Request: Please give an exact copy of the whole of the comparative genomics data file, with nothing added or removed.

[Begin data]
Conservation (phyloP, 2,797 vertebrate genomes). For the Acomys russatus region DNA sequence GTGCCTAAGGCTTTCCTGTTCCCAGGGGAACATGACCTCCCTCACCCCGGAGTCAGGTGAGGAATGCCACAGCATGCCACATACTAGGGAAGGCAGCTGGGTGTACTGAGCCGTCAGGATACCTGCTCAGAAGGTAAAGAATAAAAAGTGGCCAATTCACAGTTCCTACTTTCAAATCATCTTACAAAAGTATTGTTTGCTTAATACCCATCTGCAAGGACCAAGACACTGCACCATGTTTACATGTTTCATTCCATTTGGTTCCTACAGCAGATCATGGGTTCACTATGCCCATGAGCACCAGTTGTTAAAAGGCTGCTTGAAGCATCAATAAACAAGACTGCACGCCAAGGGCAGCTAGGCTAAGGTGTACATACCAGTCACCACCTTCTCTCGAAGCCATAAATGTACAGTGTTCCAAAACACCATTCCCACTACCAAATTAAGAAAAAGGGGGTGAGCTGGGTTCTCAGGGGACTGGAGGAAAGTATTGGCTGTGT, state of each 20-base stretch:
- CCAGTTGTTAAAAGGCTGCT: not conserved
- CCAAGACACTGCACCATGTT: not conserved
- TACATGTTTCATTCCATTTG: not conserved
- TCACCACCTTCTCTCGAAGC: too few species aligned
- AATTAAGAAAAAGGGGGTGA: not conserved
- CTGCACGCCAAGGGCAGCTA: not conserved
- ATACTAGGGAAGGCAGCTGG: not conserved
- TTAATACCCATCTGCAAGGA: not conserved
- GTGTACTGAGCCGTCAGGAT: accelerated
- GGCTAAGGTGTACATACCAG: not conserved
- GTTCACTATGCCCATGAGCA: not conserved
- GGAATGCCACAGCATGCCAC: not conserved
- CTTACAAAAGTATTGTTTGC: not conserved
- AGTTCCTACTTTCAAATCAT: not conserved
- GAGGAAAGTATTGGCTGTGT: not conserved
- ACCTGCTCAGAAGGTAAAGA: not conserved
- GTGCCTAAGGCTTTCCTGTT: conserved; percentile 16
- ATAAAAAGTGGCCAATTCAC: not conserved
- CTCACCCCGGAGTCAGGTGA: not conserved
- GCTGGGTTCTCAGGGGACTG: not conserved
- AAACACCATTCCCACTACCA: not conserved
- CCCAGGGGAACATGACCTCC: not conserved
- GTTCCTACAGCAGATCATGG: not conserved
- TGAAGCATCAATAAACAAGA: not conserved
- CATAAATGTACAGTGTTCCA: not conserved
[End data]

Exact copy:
Conservation (phyloP, 2,797 vertebrate genomes). For the Acomys russatus region DNA sequence GTGCCTAAGGCTTTCCTGTTCCCAGGGGAACATGACCTCCCTCACCCCGGAGTCAGGTGAGGAATGCCACAGCATGCCACATACTAGGGAAGGCAGCTGGGTGTACTGAGCCGTCAGGATACCTGCTCAGAAGGTAAAGAATAAAAAGTGGCCAATTCACAGTTCCTACTTTCAAATCATCTTACAAAAGTATTGTTTGCTTAATACCCATCTGCAAGGACCAAGACACTGCACCATGTTTACATGTTTCATTCCATTTGGTTCCTACAGCAGATCATGGGTTCACTATGCCCATGAGCACCAGTTGTTAAAAGGCTGCTTGAAGCATCAATAAACAAGACTGCACGCCAAGGGCAGCTAGGCTAAGGTGTACATACCAGTCACCACCTTCTCTCGAAGCCATAAATGTACAGTGTTCCAAAACACCATTCCCACTACCAAATTAAGAAAAAGGGGGTGAGCTGGGTTCTCAGGGGACTGGAGGAAAGTATTGGCTGTGT, state of each 20-base stretch:
- CCAGTTGTTAAAAGGCTGCT: not conserved
- CCAAGACACTGCACCATGTT: not conserved
- TACATGTTTCATTCCATTTG: not conserved
- TCACCACCTTCTCTCGAAGC: too few species aligned
- AATTAAGAAAAAGGGGGTGA: not conserved
- CTGCACGCCAAGGGCAGCTA: not conserved
- ATACTAGGGAAGGCAGCTGG: not conserved
- TTAATACCCATCTGCAAGGA: not conserved
- GTGTACTGAGCCGTCAGGAT: accelerated
- GGCTAAGGTGTACATACCAG: not conserved
- GTTCACTATGCCCATGAGCA: not conserved
- GGAATGCCACAGCATGCCAC: not conserved
- CTTACAAAAGTATTGTTTGC: not conserved
- AGTTCCTACTTTCAAATCAT: not conserved
- GAGGAAAGTATTGGCTGTGT: not conserved
- ACCTGCTCAGAAGGTAAAGA: not conserved
- GTGCCTAAGGCTTTCCTGTT: conserved; percentile 16
- ATAAAAAGTGGCCAATTCAC: not conserved
- CTCACCCCGGAGTCAGGTGA: not conserved
- GCTGGGTTCTCAGGGGACTG: not conserved
- AAACACCATTCCCACTACCA: not conserved
- CCCAGGGGAACATGACCTCC: not conserved
- GTTCCTACAGCAGATCATGG: not conserved
- TGAAGCATCAATAAACAAGA: not conserved
- CATAAATGTACAGTGTTCCA: not conserved